Brett Morris is a third generation Oklahoma rancher. He's a dairy farmer, actually, who also runs a cow/calf and stocker operation just a few miles southwest of Norman. "My granddad got into the dairy business in the 1940s," he said.  "He was always in beef. When dad grew up, he went into business with him.  Granddad retired in the '80s and I joined my father."

His start might have been a little rockier than most.  When I asked him about his education, he laughed and said, "When I was about 2 years old, I developed a very high fever that lasted for several days.  The doctors said I would probably be mentally handicapped.  I'm not sure they weren’t right.  I do know that I went to the University of Hard Knocks, though."

So Oklahoma can boast distinguished graduates of major colleges that include UO, OSU and the U. of HK.

Like most successful farming businesses, it's diversified, including 600 acres of alfalfa, wheat and grassland, 50 registered Holsteins for milking, 60 beef cows, and 40 stocker calves. With his father, Morris also runs Washita Fertilizer company.

A family man, he and his wife, Jackie, have four children. His oldest daughter, Alicia, teaches and his son, Brian, works for Eskimo Joe's, a local sports bar. His daughter, Cami, is working on a burgeoning career in photography and still at home is daughter Makayla.

He's serving his second term on the Cattlemen's Beef Board (CBB), earning his initial appointment by a lot of hard work for various industry organizations. He has served as chairman of the Oklahoma Dairy Commission and vice chairman of the Oklahoma Johne's Advisory Committee, and as chairman and vice chairman of the Oklahoma Beef Council. He's been a district voting delegate to Dairy Farmer's of America since 1998.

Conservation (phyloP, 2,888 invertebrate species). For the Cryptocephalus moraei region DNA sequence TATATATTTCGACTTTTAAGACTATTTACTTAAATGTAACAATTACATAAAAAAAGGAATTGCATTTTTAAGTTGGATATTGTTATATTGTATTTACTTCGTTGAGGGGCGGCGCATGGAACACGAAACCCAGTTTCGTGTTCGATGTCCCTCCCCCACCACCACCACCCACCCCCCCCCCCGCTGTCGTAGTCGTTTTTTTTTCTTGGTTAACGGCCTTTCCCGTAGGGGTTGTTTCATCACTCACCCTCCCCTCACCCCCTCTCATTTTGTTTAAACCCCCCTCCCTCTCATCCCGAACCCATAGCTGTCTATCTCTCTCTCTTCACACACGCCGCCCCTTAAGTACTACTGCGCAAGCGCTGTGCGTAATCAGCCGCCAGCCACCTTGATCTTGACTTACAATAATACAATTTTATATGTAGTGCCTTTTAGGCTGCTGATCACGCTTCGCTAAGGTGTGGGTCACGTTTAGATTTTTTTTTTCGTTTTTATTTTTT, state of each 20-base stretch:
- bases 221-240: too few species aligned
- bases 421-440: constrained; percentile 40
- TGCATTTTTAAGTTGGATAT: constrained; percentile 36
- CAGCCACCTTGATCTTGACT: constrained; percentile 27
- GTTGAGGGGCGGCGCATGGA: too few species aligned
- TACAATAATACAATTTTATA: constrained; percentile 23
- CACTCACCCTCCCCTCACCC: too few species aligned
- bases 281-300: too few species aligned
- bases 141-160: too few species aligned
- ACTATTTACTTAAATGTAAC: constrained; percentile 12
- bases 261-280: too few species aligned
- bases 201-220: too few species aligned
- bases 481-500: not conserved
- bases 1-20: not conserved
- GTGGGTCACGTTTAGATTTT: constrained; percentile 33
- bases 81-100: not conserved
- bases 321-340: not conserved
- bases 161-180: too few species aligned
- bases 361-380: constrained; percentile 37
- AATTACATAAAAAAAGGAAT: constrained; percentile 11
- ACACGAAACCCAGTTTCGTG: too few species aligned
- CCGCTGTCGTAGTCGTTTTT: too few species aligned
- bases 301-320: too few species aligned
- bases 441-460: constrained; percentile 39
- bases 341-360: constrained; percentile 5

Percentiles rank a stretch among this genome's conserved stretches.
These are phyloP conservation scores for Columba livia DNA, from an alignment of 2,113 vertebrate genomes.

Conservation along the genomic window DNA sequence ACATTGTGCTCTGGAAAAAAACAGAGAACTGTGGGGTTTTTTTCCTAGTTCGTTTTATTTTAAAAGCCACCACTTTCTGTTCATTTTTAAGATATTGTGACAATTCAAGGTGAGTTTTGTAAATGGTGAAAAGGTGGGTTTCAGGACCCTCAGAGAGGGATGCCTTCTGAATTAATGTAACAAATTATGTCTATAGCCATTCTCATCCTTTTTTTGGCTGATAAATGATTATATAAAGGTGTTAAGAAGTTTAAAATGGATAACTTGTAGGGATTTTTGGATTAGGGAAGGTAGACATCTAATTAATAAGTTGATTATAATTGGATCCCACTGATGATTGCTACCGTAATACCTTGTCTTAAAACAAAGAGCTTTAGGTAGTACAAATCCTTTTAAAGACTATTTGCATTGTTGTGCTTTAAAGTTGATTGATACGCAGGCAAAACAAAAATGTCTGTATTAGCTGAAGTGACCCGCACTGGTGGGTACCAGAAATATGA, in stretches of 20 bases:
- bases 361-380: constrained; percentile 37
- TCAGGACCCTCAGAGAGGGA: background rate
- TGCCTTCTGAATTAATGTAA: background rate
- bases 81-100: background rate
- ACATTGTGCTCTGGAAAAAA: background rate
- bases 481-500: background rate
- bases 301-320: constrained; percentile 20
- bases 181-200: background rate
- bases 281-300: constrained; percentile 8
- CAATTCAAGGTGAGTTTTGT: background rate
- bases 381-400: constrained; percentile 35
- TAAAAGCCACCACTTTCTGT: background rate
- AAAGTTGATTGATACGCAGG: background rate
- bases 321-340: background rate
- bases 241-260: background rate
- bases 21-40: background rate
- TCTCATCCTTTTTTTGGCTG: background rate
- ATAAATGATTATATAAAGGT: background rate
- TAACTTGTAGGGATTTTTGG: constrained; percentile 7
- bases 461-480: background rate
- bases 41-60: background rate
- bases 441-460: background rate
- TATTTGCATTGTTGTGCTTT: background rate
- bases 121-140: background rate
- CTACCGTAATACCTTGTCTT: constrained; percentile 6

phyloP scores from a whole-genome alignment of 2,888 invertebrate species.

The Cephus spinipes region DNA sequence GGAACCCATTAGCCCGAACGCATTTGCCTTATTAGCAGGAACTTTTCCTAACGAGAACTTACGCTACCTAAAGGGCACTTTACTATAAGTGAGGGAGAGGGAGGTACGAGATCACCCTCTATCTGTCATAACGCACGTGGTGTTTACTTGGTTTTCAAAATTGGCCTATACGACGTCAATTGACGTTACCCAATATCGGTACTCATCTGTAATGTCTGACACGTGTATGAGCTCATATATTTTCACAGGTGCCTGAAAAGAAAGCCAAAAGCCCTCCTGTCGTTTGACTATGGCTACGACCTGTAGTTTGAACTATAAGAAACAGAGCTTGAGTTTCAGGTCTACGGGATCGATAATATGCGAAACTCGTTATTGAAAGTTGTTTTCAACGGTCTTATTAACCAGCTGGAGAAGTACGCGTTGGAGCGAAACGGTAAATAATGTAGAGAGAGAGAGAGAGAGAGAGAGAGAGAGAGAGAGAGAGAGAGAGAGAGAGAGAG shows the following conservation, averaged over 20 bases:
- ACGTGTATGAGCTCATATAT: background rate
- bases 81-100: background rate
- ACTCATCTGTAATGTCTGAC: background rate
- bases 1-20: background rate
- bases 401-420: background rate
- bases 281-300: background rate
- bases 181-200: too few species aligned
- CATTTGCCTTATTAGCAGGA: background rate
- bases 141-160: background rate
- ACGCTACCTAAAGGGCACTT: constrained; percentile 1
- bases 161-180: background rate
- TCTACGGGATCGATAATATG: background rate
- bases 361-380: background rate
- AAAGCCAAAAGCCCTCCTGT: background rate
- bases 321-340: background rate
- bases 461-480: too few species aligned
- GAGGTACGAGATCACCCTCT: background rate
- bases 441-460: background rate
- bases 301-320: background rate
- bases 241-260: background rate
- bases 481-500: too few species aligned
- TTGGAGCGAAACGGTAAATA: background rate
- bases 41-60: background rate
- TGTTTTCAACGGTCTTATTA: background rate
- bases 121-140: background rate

Morris' impressive resume of service includes a term as president of the Oklahoma Holstein Association. He was active in the National Council of Farmer Cooperatives, a member of the Oklahoma Farmers and Ranchers Mutual Insurance Company, National Farmers Union, Oklahoma Cattlemen's Association, Holstein Association of America, and Oklahoma Holstein Association.

All of that translates to a huge and varied skill set that he brings to CBB where he previously served on the Joint Retail Committee as a representative for the Federation of State Beef Councils. Today, he's the Board's Vice chair and a member of the Operating Committee. He also chairs the Executive Committee.

"I'm excited about what we're doing at CBB," he said. "We're getting greater mileage out of our limited dollars by using more social media.  We're looking at some great growth opportunities in the export business.  That $1 checkoff investment is bringing back $11.20.

"I'm surprised at the number of people who don't understand how the checkoff works," he told me.  "I've spent a lot of time with people explaining how it works. That dollar is split 50/50 between the state and the national organizations.  It does not go to the NCBA. Half of it stays home where it was generated.

"The CBB is all about the checkoff," he explained. "It's audited internally and externally, as well as by USDA, so there is a lot of oversight. We're research-based and consumer-focused. We're a frugal group that uses the money very carefully."

Talking about the Executive Committee, he said, "We're working harder to keep everyone up-to-date on what we're doing and the issues we're facing; it's a matter of transparency."

You can learn more about Morris and the CBB leadership team at